There is a new commodity in the high tech world.
Ask any of the iPad user that got one in the early days. Unlimited bandwidth is no longer available on the iPad. I am one of the lucky users. With a combination of my travel schedule, high Bandwidth using applications like Netflix and Broadlook’s Profiler, I regularly top 12-15 Gigabytes per month in data transfer. Data plans today cover 2GB which means I am using 6-8 times the bandwidth that new iPad users get.
I am a bandwidth hog. I am one of the 2% of people that use the majority of the bandwidth and I’ve got a message for AT&T…I’m keeping my plan…forever.
Why blog about this? It is a warning for the uninformed.
Guess what? Very soon you will be a bandwidth hog. AT&T, Verizon and the other carriers understand this. It is the nature of technology. More and more applications, business logic and media rests in the cloud. Now Apple and Google each want to offer streaming music services. No longer will you have your iTunes on your desktop, laptop or iPad. Nope. They want all your music in the cloud. Why? Apple gets a piece of the service fee that you pay AT&T for your iPhone or iPad. Bandwidth is the new electricity.
This is reminiscent of 2002–2008 when every idiot said that you must make your software offering SaaS (Software as a service). SaaS is mostly good for service providers since it gives them reoccurring revenue, but it is not always the best solution. Don’t get me wrong, I am huge believer in SaaS, but it is not a panacea.
Now they (the same smart zealots who want your $$)…are saying that they want all your stuff in the cloud. Why? Simple, if you store everything : backups, music, CRM, etc in the cloud then you need bandwidth to access it.
At the recent Oracle OpenWorld conference, Larry Ellison, CEO of Oracle talked about the cloud NOT being a single set of servers but a flexible appliance. Thank you Larry! He gets it. Most don’t.
The Flexible Appliance
What is it? My iPhone is a flexible appliance. In a recent talk at the MRI Worldwide conference (The Near and far Future of Recruiting), I demonstrated on stage the advent of the mobile web server. My laptop connected to a website that was hosted on my iPhone and one person in the front row said “that’s cool!” out loud. Not the response I was hoping for, but it sunk in to enough people that had time to think about it. It inspired some great conversations about the future of recruiting.
I used an iPhone app called ServersMan that makes your iPhone a web server. Being able to run a web server on a mobile phone has huge implications.
If you want to test the vision of a technical leader ask them this question:
When mobile devices (iPhones, iPads) can act as functional web servers, what does that mean for the technology landscape?”
They should be stunned, they should be wondering, they should be smiling. If they don’t, then they lack vision. The advent of the true flexible appliance will bring:
-Massive bandwidth usage. Via your mobile flexible appliance/personal web server, you will be connected to everything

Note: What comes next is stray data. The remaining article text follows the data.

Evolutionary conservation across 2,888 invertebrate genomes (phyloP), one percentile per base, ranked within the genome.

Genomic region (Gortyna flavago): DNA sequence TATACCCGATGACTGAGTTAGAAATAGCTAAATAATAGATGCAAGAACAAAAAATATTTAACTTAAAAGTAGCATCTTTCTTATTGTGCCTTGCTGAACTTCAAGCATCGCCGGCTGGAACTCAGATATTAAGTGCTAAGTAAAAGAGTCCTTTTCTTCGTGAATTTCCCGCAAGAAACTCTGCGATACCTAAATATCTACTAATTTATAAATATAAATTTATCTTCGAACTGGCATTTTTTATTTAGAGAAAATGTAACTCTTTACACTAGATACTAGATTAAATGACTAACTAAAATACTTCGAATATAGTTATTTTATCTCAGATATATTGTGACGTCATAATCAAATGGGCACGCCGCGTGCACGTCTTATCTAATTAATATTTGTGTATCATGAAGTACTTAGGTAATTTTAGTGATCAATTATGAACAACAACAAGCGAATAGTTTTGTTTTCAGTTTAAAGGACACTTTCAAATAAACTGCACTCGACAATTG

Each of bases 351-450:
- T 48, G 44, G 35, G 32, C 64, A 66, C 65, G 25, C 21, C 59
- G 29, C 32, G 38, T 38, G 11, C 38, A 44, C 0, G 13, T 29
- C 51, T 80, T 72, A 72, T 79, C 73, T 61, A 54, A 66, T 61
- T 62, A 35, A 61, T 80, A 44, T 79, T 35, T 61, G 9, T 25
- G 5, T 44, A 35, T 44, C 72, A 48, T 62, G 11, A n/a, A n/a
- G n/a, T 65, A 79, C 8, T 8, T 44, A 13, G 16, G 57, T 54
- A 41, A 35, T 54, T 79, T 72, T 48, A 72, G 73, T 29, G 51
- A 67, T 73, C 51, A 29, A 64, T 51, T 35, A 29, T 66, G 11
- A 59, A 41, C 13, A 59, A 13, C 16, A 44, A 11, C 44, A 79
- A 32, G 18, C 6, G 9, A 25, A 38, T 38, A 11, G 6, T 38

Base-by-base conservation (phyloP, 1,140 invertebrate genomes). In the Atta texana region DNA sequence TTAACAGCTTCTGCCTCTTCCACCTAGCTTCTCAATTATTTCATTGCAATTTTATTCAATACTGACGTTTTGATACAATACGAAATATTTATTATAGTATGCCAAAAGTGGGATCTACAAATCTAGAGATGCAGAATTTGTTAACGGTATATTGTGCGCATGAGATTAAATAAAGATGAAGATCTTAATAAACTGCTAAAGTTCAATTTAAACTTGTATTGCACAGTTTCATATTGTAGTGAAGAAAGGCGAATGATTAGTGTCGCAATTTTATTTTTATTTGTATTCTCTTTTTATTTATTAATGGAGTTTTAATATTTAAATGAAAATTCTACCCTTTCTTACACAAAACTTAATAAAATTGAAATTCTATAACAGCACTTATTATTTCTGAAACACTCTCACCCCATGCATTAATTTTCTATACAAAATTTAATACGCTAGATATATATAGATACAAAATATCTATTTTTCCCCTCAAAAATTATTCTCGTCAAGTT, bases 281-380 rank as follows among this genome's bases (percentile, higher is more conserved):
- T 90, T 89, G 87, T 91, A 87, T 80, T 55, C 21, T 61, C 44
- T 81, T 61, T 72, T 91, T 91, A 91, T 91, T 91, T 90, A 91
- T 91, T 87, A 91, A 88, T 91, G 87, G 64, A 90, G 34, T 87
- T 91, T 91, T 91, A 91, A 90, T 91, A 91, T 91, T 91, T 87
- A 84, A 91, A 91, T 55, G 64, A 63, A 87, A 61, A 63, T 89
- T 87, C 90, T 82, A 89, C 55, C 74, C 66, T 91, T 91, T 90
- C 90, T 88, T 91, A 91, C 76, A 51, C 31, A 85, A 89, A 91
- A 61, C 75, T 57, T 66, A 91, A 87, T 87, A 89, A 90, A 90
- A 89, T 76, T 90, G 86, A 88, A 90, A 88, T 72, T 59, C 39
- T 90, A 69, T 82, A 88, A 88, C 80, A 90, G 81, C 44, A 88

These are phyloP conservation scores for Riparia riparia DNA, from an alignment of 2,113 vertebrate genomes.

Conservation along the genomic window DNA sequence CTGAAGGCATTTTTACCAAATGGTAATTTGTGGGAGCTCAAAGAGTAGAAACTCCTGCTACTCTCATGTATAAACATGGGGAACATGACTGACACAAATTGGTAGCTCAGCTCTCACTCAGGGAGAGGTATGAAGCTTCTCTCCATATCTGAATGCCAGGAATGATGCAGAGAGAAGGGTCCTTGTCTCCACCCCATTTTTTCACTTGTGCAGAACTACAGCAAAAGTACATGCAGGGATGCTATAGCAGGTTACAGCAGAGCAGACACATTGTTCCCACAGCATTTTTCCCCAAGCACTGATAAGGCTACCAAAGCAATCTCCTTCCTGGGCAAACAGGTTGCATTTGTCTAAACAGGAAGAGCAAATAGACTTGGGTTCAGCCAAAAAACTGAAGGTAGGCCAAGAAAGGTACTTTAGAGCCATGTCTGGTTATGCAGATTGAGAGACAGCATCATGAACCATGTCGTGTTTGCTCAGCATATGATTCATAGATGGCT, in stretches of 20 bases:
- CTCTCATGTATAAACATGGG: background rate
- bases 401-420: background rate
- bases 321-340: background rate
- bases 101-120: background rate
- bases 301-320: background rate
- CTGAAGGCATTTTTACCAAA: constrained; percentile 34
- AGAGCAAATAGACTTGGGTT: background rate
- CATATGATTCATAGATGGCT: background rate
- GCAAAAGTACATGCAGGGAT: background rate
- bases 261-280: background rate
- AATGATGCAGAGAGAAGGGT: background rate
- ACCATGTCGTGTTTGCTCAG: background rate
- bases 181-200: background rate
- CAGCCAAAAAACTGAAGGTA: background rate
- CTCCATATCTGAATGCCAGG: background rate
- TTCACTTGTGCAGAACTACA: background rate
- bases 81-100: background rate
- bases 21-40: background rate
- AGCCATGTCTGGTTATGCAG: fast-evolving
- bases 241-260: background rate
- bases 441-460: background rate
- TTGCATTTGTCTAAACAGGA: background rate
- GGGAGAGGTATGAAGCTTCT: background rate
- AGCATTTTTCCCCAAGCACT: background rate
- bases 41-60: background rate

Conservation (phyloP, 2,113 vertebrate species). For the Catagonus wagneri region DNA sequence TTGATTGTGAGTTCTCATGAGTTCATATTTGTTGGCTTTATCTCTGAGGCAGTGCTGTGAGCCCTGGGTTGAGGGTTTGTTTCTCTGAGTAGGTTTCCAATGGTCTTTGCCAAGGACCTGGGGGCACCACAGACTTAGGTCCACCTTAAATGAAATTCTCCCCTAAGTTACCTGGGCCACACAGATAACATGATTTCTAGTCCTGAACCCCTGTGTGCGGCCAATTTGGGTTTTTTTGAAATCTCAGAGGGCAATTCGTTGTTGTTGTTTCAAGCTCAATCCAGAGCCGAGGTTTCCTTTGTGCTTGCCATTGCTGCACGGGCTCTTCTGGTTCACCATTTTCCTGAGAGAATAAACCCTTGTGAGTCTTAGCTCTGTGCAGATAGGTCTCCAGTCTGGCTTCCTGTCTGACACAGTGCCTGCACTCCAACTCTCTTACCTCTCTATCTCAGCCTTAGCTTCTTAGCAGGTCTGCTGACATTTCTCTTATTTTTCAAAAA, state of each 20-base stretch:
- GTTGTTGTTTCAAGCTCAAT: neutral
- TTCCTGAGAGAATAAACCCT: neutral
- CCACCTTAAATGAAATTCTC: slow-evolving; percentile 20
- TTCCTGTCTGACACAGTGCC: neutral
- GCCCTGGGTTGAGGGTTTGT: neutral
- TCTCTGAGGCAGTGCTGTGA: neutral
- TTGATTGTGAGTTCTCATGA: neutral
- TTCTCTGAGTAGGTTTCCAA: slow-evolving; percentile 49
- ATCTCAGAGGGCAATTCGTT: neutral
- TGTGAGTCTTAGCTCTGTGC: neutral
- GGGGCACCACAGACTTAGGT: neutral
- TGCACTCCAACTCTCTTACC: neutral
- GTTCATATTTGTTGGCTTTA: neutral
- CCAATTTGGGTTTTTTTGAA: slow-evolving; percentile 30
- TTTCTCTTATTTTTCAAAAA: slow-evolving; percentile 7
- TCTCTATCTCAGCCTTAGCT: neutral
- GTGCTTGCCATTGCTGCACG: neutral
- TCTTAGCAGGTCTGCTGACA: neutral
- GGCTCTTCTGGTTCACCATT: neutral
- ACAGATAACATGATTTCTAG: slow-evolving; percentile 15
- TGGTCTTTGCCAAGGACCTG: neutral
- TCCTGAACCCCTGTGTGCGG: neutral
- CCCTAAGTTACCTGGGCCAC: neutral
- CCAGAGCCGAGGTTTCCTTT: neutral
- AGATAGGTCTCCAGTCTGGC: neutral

-Downfall of Facebook. News to Zuck. The future social networks will be controlled from the pocket.
-movement from “their” cloud to “my” cloud.
When I have proposed the above, among tech folks, they remind me that some sort of middleware needs to facilitate one mobile web server finding and connecting to another. This already exists, it is called dynamic DNS and their are a bunch of companies that offer this. With DynamicDNS, my iPhone web server could very quickly connect to 200 of my friends and update my status on their mobile devices. No cloud, no Facebook needed. The only limitation is bandwidth and mobile processing speed.
The above scenario will happen once people realize they don’t want Facebook storing everything about them. Due to the nature of the beast, they will continue to violate the privacy of their users. Eventually it will go away. Don’t get me wrong, I like Facebook. It gives me a way to connect with grandma and show pictures of the kids. Facebook may change and become the king of the middle, middleware the ties everything consumer together. But do you trust them? I don’t.
It’s all about the middleware.
As I look at SaaS (Software as a Service) and then PaaS (Platform as a Service) combined with the advent of the flexible appliance, I realize that my previous thinking was limited. In the mobile future, the mobile is the cloud, the flexible appliance. For consumer apps like Facebook, people will eventually prefer to keep their personal data in a place they control it. However, for business applications like CRM and ATS (Applicant Tracking), I see a new class of business. Middleware as a service (MaaS).
Middleware as a service will balance the load between the cloud and the flexible appliance. Unlike the limited browser-based applications today, MaaS systems will balance the rich interface and local power of flexible appliance with the security, flexible business logic and data storage in the cloud. It will be interesting to watch it evolve.
With all this stuff in the works… if you get an unlimited bandwidth package, read the contract and if you can, never give it up. Providers will offer unlimited bandwidth as a promotion and then like AT&T/Apple, try to get you to downgrade from $30 per month to $25 per month to relinquish your unlimited package.
Did I mention that once you get it, never give it up?